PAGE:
Who’s Shaping Me?

Posted on 09/17/09 22 Comments

Isn’t it funny how all of these posts on dogs shaping people have ended up having picture of a terrier with them. And not coincidentally many of your comments are about Jack Russell Terriers! Hmm, yes indeed Terriers are just masterful at shaping their people. It is because they are so brilliant and have a tenacity that allows them to continue to try something over and over until it finally works.

So let me start off by sharing some of the things my terrier have managed to shape me to do.  Twister was magnificent at it.  When I used to be in sales my dogs traveled with me. We would come home from work at night and I would rush to the bathroom. Twister would go to the office and take any new fax that came in from the fax machine and delivery them, one page at a time, to me sitting on the toilet.  Now this was a good thing and she would get reinforced for it. However when I left sales and became a full time dog trainer there where no longer daily faxes for my little terrier to deliver. That didn’t stop Twister.  Every once in a while as I worked at my desk in my office, she would dig through trash until she found an intact sheet of paper. She would then leave the office with it and then prance back with it in her mouth, proud as can be as if to announce “here, you didn’t see this one, this is a fax that just came in.”  I would laugh my butt off and of course I would reward her.  She then went on to include John’s desk in on the game. She would jump on his desk and take a piece of mail from his stack to deliver it to me. It always cracked me up (although it soon grew tiresome for John:)).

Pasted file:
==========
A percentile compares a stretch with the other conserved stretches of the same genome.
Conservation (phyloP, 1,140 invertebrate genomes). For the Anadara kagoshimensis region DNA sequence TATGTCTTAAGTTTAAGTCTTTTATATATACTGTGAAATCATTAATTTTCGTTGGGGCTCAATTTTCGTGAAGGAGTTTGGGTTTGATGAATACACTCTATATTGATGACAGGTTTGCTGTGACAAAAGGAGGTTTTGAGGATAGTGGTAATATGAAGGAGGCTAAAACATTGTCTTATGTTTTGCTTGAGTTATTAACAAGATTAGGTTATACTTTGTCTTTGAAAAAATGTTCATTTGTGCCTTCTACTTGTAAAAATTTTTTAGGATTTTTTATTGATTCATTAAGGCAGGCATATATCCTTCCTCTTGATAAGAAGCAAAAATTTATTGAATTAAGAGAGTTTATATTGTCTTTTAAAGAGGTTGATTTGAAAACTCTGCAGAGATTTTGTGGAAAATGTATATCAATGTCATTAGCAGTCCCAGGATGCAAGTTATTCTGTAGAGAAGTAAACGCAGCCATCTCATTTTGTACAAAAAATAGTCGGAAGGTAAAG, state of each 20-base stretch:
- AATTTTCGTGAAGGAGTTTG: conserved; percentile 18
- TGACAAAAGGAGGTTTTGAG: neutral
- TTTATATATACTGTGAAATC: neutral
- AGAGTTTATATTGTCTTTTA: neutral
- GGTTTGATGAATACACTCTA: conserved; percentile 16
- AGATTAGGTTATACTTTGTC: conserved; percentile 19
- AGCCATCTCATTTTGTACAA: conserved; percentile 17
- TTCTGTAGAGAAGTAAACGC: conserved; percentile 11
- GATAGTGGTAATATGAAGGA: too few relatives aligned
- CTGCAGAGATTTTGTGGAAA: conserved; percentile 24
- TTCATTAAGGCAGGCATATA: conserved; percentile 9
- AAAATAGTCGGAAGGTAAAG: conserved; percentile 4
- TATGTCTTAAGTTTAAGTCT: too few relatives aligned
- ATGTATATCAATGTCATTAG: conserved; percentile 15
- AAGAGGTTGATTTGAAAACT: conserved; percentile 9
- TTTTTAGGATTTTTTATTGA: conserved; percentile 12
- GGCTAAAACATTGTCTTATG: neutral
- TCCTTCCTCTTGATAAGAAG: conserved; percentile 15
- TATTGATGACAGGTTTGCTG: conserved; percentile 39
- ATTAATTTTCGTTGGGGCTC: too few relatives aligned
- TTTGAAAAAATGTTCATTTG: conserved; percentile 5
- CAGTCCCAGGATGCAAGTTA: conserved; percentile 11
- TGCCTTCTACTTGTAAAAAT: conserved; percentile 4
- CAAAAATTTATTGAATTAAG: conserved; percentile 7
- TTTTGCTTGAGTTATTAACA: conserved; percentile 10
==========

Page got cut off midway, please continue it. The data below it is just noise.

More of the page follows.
I had trained Twister to sit on a chair in the kitchen anytime anyone prepared food (dogs meals or human) in

Twister (1992-2008) working her chair routine
Twister (1992-2008) working her chair routine